Subject(s)
COVID-19 , RNA Viruses , Humans , SARS-CoV-2 , Syntenins , Antiviral Agents/pharmacology , Antiviral Agents/chemistry , Virus Internalization
18.
Viruses ; 14(10)2022 09 29.
Article in English | MEDLINE | ID: covidwho-2066548

ABSTRACT

In order to test the antiviral activity, a series of usnic acid derivatives were synthesized, including new, previously undescribed compounds. The activity of the derivatives against three strains of SARS-CoV-2 virus was studied. To understand the mechanism of antiviral action, the inhibitory activity of the main protease of SARS-CoV-2 virus was studied using the developed model as well as the antiviral activity against the pseudoviral system with glycoprotein S of SARS-CoV-2 virus on its surface. It was shown that usnic acid exhibits activity against three strains of SARS-CoV-2 virus: Wuhan, Delta, and Omicron. Compounds 10 and 13 also showed high activity against the three strains. The performed biological studies and molecular modeling allowed us to assume that the derivatives of usnic acid bind in the N-terminal domain of the surface glycoprotein S at the binding site of the hemoglobin decay metabolite.


Subject(s)
COVID-19 , SARS-CoV-2 , Humans , Protease Inhibitors/pharmacology , Molecular Docking Simulation , Antiviral Agents/pharmacology , Antiviral Agents/chemistry , Peptide Hydrolases , Membrane Glycoproteins
19.
Molecules ; 27(19)2022 Oct 09.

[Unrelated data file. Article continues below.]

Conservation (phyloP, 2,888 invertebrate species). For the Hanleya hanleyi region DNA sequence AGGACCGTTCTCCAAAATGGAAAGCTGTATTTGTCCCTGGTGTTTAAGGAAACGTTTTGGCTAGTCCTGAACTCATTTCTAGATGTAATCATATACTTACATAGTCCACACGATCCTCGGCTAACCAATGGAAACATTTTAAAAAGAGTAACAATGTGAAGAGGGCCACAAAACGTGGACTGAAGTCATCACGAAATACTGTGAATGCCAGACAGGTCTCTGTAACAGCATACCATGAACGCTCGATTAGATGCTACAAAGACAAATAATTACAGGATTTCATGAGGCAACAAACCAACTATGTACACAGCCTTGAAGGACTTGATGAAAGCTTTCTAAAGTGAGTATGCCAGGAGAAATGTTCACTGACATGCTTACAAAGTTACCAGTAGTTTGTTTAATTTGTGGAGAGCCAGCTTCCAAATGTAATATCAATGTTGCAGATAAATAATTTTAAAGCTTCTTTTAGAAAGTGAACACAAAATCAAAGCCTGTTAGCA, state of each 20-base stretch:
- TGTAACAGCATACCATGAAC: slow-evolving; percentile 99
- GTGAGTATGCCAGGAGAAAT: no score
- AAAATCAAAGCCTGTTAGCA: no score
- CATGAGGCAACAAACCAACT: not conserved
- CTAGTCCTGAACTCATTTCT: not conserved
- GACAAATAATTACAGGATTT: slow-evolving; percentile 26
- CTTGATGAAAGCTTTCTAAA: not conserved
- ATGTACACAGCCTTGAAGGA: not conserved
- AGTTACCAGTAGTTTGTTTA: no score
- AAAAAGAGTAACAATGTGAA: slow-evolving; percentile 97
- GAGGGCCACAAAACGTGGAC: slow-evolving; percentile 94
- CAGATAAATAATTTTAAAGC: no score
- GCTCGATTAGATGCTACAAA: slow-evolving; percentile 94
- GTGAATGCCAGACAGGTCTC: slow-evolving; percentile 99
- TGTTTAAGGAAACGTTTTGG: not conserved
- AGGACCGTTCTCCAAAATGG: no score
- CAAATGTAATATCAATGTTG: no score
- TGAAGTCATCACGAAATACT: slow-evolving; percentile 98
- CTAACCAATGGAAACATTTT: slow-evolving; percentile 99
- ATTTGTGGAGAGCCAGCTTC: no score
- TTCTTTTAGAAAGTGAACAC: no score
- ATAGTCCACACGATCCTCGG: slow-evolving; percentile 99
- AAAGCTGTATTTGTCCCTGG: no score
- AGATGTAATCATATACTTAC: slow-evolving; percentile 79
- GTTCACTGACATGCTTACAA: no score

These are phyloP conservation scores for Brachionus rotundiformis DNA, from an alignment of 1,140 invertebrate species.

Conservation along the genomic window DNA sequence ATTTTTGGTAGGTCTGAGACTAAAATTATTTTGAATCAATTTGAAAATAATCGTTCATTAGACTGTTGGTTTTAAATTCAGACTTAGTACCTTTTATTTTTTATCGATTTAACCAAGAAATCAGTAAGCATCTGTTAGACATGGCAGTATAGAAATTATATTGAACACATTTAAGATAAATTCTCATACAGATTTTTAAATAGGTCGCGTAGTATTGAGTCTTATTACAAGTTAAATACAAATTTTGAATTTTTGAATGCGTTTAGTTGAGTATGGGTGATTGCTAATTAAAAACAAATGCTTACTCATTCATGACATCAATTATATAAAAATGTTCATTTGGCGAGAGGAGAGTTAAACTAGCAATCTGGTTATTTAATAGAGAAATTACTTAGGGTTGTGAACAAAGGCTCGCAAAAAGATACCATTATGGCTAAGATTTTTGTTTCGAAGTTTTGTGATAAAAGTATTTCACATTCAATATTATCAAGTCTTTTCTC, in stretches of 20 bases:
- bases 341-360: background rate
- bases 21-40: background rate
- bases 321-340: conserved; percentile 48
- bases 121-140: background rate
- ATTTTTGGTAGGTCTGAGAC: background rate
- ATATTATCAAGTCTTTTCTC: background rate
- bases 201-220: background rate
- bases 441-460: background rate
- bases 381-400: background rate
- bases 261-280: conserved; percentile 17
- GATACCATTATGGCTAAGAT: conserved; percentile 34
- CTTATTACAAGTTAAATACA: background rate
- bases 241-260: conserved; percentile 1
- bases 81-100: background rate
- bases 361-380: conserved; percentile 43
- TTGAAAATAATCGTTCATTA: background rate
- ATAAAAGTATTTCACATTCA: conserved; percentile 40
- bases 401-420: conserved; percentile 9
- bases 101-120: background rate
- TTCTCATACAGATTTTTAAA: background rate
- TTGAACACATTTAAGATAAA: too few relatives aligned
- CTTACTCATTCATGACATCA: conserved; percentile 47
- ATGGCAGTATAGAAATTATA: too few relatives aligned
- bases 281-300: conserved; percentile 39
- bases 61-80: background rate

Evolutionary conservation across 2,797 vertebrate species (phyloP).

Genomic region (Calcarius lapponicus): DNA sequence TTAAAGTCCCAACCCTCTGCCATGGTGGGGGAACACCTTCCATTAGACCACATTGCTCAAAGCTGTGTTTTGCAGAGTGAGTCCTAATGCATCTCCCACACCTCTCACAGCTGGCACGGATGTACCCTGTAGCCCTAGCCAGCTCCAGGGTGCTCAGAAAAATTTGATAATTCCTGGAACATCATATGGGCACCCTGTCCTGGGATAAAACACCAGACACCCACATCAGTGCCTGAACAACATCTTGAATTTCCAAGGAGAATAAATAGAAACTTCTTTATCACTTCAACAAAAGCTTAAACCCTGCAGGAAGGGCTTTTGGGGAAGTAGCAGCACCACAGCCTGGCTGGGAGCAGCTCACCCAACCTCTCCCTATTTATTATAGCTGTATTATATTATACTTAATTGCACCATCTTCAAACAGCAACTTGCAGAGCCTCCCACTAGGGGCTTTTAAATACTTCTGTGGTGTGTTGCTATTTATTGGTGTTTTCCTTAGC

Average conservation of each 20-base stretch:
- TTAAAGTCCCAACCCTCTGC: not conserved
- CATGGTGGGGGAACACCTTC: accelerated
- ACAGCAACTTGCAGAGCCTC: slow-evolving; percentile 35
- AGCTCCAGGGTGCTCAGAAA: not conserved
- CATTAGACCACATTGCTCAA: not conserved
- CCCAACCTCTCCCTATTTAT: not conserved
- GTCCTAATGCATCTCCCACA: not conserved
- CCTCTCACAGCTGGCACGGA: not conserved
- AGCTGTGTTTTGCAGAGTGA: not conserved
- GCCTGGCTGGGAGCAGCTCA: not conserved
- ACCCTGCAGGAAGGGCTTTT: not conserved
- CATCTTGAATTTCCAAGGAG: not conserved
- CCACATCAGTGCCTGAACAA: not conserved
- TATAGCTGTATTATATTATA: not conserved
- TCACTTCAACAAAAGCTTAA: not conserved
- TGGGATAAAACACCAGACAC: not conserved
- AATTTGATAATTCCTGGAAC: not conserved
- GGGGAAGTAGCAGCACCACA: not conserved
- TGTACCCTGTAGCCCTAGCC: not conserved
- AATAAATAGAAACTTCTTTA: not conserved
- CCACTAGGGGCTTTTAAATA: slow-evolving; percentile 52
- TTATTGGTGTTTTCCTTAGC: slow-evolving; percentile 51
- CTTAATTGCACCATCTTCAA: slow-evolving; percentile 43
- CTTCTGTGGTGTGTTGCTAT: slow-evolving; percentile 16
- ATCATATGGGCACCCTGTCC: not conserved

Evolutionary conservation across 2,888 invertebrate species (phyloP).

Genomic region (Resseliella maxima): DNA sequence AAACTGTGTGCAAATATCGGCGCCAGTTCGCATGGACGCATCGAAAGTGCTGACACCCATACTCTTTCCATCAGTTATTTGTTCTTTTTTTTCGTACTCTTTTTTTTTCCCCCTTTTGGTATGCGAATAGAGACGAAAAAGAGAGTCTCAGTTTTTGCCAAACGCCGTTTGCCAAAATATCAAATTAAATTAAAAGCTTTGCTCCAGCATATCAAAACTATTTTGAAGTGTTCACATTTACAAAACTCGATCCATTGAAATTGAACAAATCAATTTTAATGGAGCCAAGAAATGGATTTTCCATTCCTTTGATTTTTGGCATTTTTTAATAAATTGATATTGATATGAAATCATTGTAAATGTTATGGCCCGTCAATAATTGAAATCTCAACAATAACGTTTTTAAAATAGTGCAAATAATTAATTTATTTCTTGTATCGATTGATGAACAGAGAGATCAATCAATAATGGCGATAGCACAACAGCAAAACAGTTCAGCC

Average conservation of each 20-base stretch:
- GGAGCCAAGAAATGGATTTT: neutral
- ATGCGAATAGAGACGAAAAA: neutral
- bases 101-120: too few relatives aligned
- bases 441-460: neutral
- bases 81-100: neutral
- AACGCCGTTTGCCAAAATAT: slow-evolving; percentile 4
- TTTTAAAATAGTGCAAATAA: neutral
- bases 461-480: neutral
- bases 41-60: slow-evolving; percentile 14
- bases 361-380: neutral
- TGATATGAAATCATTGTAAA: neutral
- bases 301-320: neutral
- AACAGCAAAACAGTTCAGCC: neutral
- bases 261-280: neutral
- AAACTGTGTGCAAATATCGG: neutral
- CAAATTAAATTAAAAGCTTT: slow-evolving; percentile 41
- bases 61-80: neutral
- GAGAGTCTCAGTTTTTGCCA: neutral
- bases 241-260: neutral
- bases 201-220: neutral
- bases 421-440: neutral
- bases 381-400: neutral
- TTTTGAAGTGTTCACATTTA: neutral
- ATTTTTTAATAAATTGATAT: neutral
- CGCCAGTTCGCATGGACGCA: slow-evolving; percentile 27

Article in English | MEDLINE | ID: covidwho-2066287

ABSTRACT

The main protease enzyme (Mpro) of SARS-CoV-2 is one of the most promising targets for COVID-19 treatment. Accordingly, in this work, a structure-based virtual screening of 3.8 million ligand libraries was carried out. After rigorous filtering, docking, and post screening assessments, 78 compounds were selected for biological evaluation, 3 of which showed promising inhibition of the Mpro enzyme. The obtained hits (CB03, GR04, and GR20) had reasonable potencies with Ki values in the medium to high micromolar range. Interestingly, while our most potent hit, GR20, was suggested to act via a reversible covalent mechanism, GR04 was confirmed as a noncompetitive inhibitor that seems to be one of a kind when compared to the other allosteric inhibitors discovered so far. Moreover, all three compounds have small sizes (~300 Da) with interesting fittings in their relevant binding sites, and they possess lead-like characteristics that can introduce them as very attractive candidates for the future development of COVID-19 treatments.


Subject(s)
COVID-19 , SARS-CoV-2 , Antiviral Agents/chemistry , Antiviral Agents/pharmacology , COVID-19/drug therapy , Catalytic Domain , Coronavirus 3C Proteases , Humans , Ligands , Molecular Docking Simulation , Protease Inhibitors/chemistry
20.
Molecules ; 27(19)2022 Oct 01.
Article in English | MEDLINE | ID: covidwho-2066282

ABSTRACT